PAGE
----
Video Picks Archive
This week my picks are An Ideal Husband (1999 - ) and A Streetcar Named Desire (1951 - ).
The first film this week managed to stick its neck out
in the early Summer of 1999, despite heavy competition from
the studios. Based on Oscar Wilde's play, An Ideal Husband
stars Rupert Everett as a British nobleman who is the most
eligible bachelor in England. He finds himself torn between
two women (Minnie Driver and Julianne Moore) and in the middle
of a corrupt scheme in Parliament. This film is a thoroughly
charming comedy, full of the wit and social satire characteristic
of Wilde's work. Both Everett and Moore have been nominated
for Golden Globe awards.
Considering how long ago the film came out, this is quite
a testament to these fine performances.
Nobody could ever accuse Stanley Kowalski of being an ideal husband. Marlon Brando literally changed the art of film acting when he played that role in the second film, directed by Elia Kazan. Blanche Dubois (Vivien Leigh) visits her sister, Stella (Kim Hunter), who lives in New Orleans with Stanley, her new husband. She moves in with them, but Stanley doesn't trust his sister-in-law, and her descent into madness doesn't help endear her to Stanley or his friend, Mitch (Karl Malden), whom she considers a possible husband. Kazan was the first to direct Tennessee Williams' classic play on Broadway, and he brought Brando, Hunter, and Malden with him to Hollywood (Jessica Tandy was the original Blanche). This film is not some stagy theatrical reproduction, but a vivid, dynamic masterpiece of cinema. Academy Awards went to Leigh, Hunter, and Malden, but Brando lost to Humphrey Bogart (for The African Queen). It was Brando's performance, however, that was a turning point in film history. It defined the modern style of a "method" actor on screen, and every actor since has been influenced by it.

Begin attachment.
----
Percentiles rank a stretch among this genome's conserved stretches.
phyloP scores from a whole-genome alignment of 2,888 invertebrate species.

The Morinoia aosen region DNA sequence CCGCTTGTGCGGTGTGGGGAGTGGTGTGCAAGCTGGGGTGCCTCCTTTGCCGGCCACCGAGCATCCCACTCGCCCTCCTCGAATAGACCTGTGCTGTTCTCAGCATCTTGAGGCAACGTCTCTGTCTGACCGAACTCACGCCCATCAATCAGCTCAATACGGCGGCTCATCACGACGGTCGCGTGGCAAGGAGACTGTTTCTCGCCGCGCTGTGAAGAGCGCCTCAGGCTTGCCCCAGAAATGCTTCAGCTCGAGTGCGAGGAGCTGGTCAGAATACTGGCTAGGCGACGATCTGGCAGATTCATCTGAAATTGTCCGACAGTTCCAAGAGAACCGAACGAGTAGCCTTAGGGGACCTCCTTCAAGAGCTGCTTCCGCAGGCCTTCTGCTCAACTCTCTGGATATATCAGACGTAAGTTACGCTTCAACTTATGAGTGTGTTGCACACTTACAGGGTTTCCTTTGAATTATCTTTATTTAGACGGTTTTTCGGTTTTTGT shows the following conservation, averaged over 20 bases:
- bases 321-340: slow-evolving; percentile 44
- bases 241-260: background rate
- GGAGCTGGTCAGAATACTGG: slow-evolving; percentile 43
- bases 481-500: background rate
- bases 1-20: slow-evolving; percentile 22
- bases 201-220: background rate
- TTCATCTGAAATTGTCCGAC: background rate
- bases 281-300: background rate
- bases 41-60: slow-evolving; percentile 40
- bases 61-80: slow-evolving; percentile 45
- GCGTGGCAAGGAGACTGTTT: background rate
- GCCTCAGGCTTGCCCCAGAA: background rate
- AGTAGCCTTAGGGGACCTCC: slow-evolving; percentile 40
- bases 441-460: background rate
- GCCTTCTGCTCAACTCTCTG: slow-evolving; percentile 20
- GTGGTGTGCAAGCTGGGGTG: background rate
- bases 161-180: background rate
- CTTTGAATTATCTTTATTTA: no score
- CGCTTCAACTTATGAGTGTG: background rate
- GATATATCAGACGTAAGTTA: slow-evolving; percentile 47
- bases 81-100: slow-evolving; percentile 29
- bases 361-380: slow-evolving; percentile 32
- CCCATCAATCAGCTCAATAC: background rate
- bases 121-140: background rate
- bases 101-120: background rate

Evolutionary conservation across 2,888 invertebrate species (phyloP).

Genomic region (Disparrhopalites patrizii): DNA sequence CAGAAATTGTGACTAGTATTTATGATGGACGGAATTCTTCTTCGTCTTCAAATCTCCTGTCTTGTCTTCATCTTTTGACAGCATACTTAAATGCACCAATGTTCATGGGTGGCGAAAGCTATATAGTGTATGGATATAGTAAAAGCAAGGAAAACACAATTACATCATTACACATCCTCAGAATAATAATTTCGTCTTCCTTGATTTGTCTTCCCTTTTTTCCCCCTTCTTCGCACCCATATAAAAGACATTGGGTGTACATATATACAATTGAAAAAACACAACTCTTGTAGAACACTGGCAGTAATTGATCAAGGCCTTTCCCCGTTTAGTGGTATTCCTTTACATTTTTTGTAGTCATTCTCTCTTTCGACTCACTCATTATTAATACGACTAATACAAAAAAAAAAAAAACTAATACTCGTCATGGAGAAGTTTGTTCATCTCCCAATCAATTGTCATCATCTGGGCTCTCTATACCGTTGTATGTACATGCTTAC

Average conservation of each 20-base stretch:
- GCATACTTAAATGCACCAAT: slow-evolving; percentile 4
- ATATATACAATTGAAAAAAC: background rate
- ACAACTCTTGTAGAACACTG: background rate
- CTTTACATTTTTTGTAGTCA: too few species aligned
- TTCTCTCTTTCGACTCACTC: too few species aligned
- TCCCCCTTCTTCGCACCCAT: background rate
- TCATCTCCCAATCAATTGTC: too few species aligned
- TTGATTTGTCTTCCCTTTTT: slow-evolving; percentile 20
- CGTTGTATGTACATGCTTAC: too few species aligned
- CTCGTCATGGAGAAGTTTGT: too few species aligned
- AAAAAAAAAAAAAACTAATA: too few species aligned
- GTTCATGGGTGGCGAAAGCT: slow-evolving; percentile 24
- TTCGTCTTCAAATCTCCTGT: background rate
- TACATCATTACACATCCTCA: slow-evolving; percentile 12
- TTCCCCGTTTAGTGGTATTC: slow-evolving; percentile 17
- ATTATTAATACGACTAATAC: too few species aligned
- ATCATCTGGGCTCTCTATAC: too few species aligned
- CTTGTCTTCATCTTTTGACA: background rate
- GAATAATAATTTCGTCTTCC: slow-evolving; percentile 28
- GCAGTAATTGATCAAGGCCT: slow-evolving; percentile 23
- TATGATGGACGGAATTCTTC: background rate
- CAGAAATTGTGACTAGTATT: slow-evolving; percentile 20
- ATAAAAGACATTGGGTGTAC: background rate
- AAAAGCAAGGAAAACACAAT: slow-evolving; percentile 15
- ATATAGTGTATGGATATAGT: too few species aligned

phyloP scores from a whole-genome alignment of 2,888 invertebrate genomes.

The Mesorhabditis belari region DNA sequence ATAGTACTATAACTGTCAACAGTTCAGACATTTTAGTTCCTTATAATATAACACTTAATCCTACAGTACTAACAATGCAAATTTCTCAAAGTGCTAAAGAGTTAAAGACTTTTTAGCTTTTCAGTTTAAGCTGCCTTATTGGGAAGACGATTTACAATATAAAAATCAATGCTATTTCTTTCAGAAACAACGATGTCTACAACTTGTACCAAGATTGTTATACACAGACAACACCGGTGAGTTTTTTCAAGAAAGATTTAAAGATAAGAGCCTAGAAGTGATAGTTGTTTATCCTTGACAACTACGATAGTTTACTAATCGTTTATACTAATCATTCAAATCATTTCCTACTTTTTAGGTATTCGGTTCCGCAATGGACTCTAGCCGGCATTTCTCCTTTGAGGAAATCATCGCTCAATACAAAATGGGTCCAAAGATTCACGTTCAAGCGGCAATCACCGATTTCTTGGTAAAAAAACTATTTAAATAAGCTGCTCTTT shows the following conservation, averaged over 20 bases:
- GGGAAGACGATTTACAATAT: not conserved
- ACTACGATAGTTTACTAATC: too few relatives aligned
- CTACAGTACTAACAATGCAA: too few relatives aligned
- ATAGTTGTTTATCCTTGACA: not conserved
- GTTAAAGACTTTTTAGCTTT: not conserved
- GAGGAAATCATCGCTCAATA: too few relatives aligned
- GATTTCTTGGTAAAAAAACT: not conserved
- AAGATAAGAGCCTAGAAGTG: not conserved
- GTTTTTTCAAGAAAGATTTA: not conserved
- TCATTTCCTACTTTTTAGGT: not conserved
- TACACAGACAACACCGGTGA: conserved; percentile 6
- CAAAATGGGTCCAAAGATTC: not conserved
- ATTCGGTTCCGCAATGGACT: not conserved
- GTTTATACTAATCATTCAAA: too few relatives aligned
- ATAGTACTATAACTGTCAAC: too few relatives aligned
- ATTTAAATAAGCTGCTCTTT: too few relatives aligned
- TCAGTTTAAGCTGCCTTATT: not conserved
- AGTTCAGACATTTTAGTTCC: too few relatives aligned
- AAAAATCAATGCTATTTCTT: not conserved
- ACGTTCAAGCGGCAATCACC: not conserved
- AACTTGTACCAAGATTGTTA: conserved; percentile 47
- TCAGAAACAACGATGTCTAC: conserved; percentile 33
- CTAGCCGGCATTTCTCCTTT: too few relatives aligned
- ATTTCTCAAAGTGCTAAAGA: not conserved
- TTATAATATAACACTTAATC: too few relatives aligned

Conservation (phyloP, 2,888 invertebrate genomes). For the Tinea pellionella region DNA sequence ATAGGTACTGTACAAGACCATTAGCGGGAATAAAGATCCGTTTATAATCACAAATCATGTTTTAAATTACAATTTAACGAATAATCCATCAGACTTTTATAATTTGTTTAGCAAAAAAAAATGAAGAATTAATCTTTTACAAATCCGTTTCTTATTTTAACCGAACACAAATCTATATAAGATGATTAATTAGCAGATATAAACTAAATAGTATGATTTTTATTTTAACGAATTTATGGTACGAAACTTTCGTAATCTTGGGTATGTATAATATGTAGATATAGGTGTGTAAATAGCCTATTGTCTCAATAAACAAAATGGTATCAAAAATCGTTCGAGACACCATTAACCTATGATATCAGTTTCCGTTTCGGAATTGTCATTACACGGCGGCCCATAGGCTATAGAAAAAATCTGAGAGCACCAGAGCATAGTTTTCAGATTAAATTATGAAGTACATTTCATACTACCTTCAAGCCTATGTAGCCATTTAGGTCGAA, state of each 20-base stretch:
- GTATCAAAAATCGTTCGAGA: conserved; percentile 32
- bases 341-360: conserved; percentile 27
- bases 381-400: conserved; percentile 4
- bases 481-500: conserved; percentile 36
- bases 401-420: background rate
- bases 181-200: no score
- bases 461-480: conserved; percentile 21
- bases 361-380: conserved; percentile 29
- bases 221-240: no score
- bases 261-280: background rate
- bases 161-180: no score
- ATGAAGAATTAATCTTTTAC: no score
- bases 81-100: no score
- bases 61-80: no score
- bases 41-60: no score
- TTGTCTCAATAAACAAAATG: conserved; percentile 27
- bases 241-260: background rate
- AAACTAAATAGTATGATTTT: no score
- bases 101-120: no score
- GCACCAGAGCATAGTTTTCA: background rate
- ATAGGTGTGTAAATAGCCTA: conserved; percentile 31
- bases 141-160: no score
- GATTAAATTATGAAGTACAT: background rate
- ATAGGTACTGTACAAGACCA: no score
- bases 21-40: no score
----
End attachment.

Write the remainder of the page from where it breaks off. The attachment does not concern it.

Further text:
For more information, visit the Internet Movie Database:
An Ideal Husband (1999)
A Streetcar Named Desire (1951)
Guide to Star Ratings
Capsule Reviews © 2000 Matt Heffernan